To solve this you can use 0-1 knapsack problem. Here is how: First pick the biggest classroom size and try to allocate as many group of students you can (using 0-1 knapsack), i.e equal to the size of the room. You are guaranteed not to split a group of student, as this is 0-1 knapsack. Once done, take the next biggest classroom and continue.

(You use any known heuristic to solve 0-1 knapsack problem.)

Here is the reduction -- You need to reduce a general instance of 0-1 knapsack to a specific instance of your problem. So lets take a general instance of 0-1 knapsack. Lets take a sack whose weight is W and you have x_1, x_2, ... x_n groups and their corresponding weights are w_1, w_2, ... w_n.

Now the reduction --- this general instance is reduced to your problem as follows: you have one classroom with seating capacity W. Each x_i (i \in (1,n)) is a group of students whose last alphabet begins with i and their number (aka size of group) is w_i.

Now you can prove if there is a solution of 0-1 knapsack problem, your problem has a solution...and the converse....also if there is no solution for 0-1 knapsack, then your problem have no solution, and vice versa.

Please remember the important thing of reduction -- general instance of a known NP-C problem to a specific instance of your problem.

Hope this helps :)

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Can you explain how the reduction works? Remember that to show that this is NP-complete, you have to show how to solve 0-1 knapsack using a black-box solver for this problem, rather than the other way around. –  templatetypedef May 4 '13 at 18:07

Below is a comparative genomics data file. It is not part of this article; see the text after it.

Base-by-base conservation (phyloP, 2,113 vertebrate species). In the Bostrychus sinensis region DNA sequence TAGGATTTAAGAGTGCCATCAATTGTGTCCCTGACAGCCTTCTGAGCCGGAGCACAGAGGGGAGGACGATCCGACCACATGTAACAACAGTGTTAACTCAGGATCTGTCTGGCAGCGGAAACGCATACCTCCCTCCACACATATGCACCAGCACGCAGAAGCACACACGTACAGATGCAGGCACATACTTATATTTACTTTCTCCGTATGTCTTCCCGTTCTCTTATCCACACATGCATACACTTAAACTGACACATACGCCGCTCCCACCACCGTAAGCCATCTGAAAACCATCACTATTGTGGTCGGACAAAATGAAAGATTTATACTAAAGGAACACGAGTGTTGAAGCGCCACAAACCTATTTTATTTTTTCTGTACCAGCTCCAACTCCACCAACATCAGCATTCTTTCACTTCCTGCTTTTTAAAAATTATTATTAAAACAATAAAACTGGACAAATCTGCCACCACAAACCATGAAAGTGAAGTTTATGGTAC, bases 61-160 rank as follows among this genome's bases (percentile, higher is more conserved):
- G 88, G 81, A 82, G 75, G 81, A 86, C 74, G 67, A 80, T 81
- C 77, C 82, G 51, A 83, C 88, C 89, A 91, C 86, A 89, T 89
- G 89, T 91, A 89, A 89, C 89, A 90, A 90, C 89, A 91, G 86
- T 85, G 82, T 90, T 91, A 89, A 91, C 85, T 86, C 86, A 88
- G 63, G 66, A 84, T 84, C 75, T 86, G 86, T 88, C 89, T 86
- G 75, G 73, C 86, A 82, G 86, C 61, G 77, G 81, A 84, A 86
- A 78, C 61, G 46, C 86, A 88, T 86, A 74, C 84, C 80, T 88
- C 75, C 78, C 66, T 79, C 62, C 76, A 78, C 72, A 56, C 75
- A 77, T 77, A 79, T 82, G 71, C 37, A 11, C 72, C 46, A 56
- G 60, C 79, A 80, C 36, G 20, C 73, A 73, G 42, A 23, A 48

How will your algorithm solves A = 50, B = 100, C = 200, D = 100, and 2 classrooms with capacity 300, 200? Note that you can't just arbitrarily pick any. –  nhahtdh May 4 '13 at 18:23
"Please remember the important thing of reduction -- general instance of a known NP-C problem to a specific instance of your problem." -- from my answer....and updated the first paragraph where I had it othe way round...Thanks for pointing it out. –  Bill May 4 '13 at 18:25
I think 0-1 Knapsack is not applicable here, since you need to assign contiguous blocks of student's name. Let's say you found a way to make it work, the optimal way to pack students into one class doesn't mean that the overall solution is correct. For example: A = 50, B = 120, C = 200, D = 100, and 2 classrooms with capacity 320, 200. You will end up grouping B and C into 320 cap class, and fails. –  nhahtdh May 4 '13 at 18:29
@Bill: contiguous block of letters - check the question again. It must be A-D or B-C, if you take out something in between, it is no longer contiguous. –  nhahtdh May 4 '13 at 18:43